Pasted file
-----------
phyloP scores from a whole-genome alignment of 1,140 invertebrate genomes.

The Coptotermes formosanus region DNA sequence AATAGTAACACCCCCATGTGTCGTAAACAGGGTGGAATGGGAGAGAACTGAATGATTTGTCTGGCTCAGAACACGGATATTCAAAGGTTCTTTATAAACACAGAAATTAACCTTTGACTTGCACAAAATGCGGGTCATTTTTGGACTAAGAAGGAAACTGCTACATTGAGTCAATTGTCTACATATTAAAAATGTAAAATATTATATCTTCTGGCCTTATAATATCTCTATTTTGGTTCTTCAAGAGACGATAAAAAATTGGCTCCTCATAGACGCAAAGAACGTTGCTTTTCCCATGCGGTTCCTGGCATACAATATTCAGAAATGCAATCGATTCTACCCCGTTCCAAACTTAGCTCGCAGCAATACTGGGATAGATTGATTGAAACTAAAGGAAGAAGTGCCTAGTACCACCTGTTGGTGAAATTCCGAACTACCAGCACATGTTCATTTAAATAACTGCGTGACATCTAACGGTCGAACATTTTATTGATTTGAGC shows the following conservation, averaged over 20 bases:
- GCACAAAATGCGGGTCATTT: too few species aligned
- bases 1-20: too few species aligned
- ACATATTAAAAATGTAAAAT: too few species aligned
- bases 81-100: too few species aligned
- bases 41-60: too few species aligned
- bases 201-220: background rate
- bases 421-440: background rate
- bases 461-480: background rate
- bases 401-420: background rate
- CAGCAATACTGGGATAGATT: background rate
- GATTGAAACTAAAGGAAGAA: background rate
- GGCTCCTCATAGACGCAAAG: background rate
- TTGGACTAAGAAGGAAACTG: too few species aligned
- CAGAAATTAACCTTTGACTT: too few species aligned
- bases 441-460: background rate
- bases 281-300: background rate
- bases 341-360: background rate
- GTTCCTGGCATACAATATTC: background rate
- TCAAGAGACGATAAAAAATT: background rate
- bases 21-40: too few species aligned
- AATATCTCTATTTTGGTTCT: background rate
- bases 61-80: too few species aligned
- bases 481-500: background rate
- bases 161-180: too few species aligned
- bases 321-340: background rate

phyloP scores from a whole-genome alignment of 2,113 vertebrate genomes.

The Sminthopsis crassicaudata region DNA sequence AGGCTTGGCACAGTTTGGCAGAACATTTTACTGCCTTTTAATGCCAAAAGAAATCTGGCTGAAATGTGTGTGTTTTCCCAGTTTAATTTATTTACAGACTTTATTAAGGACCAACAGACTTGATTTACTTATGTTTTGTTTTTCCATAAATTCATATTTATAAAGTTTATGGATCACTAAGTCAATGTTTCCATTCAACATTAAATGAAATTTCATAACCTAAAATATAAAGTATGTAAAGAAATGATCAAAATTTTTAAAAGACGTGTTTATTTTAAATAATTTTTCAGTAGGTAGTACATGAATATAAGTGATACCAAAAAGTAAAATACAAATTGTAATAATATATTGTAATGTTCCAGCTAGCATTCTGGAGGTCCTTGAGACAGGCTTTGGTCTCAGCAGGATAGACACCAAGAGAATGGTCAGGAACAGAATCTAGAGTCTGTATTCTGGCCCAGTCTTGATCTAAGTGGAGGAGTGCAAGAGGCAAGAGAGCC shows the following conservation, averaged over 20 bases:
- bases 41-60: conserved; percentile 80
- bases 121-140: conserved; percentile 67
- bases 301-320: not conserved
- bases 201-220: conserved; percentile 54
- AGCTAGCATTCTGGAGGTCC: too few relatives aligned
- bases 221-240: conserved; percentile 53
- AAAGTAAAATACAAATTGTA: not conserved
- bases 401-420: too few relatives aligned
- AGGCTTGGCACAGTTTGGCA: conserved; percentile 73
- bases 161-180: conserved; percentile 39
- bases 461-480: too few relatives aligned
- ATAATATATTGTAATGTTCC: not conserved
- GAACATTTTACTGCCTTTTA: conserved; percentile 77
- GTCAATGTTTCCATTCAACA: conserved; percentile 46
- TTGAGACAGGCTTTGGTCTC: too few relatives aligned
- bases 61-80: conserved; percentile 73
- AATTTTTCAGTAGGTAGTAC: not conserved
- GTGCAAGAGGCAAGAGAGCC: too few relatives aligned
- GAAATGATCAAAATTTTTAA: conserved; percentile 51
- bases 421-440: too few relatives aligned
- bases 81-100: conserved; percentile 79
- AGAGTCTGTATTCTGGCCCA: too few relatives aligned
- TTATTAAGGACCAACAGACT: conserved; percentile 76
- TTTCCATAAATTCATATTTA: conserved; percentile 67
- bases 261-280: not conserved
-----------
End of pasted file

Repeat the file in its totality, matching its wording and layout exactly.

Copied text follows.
phyloP scores from a whole-genome alignment of 1,140 invertebrate genomes.

The Coptotermes formosanus region DNA sequence AATAGTAACACCCCCATGTGTCGTAAACAGGGTGGAATGGGAGAGAACTGAATGATTTGTCTGGCTCAGAACACGGATATTCAAAGGTTCTTTATAAACACAGAAATTAACCTTTGACTTGCACAAAATGCGGGTCATTTTTGGACTAAGAAGGAAACTGCTACATTGAGTCAATTGTCTACATATTAAAAATGTAAAATATTATATCTTCTGGCCTTATAATATCTCTATTTTGGTTCTTCAAGAGACGATAAAAAATTGGCTCCTCATAGACGCAAAGAACGTTGCTTTTCCCATGCGGTTCCTGGCATACAATATTCAGAAATGCAATCGATTCTACCCCGTTCCAAACTTAGCTCGCAGCAATACTGGGATAGATTGATTGAAACTAAAGGAAGAAGTGCCTAGTACCACCTGTTGGTGAAATTCCGAACTACCAGCACATGTTCATTTAAATAACTGCGTGACATCTAACGGTCGAACATTTTATTGATTTGAGC shows the following conservation, averaged over 20 bases:
- GCACAAAATGCGGGTCATTT: too few species aligned
- bases 1-20: too few species aligned
- ACATATTAAAAATGTAAAAT: too few species aligned
- bases 81-100: too few species aligned
- bases 41-60: too few species aligned
- bases 201-220: background rate
- bases 421-440: background rate
- bases 461-480: background rate
- bases 401-420: background rate
- CAGCAATACTGGGATAGATT: background rate
- GATTGAAACTAAAGGAAGAA: background rate
- GGCTCCTCATAGACGCAAAG: background rate
- TTGGACTAAGAAGGAAACTG: too few species aligned
- CAGAAATTAACCTTTGACTT: too few species aligned
- bases 441-460: background rate
- bases 281-300: background rate
- bases 341-360: background rate
- GTTCCTGGCATACAATATTC: background rate
- TCAAGAGACGATAAAAAATT: background rate
- bases 21-40: too few species aligned
- AATATCTCTATTTTGGTTCT: background rate
- bases 61-80: too few species aligned
- bases 481-500: background rate
- bases 161-180: too few species aligned
- bases 321-340: background rate

phyloP scores from a whole-genome alignment of 2,113 vertebrate genomes.

The Sminthopsis crassicaudata region DNA sequence AGGCTTGGCACAGTTTGGCAGAACATTTTACTGCCTTTTAATGCCAAAAGAAATCTGGCTGAAATGTGTGTGTTTTCCCAGTTTAATTTATTTACAGACTTTATTAAGGACCAACAGACTTGATTTACTTATGTTTTGTTTTTCCATAAATTCATATTTATAAAGTTTATGGATCACTAAGTCAATGTTTCCATTCAACATTAAATGAAATTTCATAACCTAAAATATAAAGTATGTAAAGAAATGATCAAAATTTTTAAAAGACGTGTTTATTTTAAATAATTTTTCAGTAGGTAGTACATGAATATAAGTGATACCAAAAAGTAAAATACAAATTGTAATAATATATTGTAATGTTCCAGCTAGCATTCTGGAGGTCCTTGAGACAGGCTTTGGTCTCAGCAGGATAGACACCAAGAGAATGGTCAGGAACAGAATCTAGAGTCTGTATTCTGGCCCAGTCTTGATCTAAGTGGAGGAGTGCAAGAGGCAAGAGAGCC shows the following conservation, averaged over 20 bases:
- bases 41-60: conserved; percentile 80
- bases 121-140: conserved; percentile 67
- bases 301-320: not conserved
- bases 201-220: conserved; percentile 54
- AGCTAGCATTCTGGAGGTCC: too few relatives aligned
- bases 221-240: conserved; percentile 53
- AAAGTAAAATACAAATTGTA: not conserved
- bases 401-420: too few relatives aligned
- AGGCTTGGCACAGTTTGGCA: conserved; percentile 73
- bases 161-180: conserved; percentile 39
- bases 461-480: too few relatives aligned
- ATAATATATTGTAATGTTCC: not conserved
- GAACATTTTACTGCCTTTTA: conserved; percentile 77
- GTCAATGTTTCCATTCAACA: conserved; percentile 46
- TTGAGACAGGCTTTGGTCTC: too few relatives aligned
- bases 61-80: conserved; percentile 73
- AATTTTTCAGTAGGTAGTAC: not conserved
- GTGCAAGAGGCAAGAGAGCC: too few relatives aligned
- GAAATGATCAAAATTTTTAA: conserved; percentile 51
- bases 421-440: too few relatives aligned
- bases 81-100: conserved; percentile 79
- AGAGTCTGTATTCTGGCCCA: too few relatives aligned
- TTATTAAGGACCAACAGACT: conserved; percentile 76
- TTTCCATAAATTCATATTTA: conserved; percentile 67
- bases 261-280: not conserved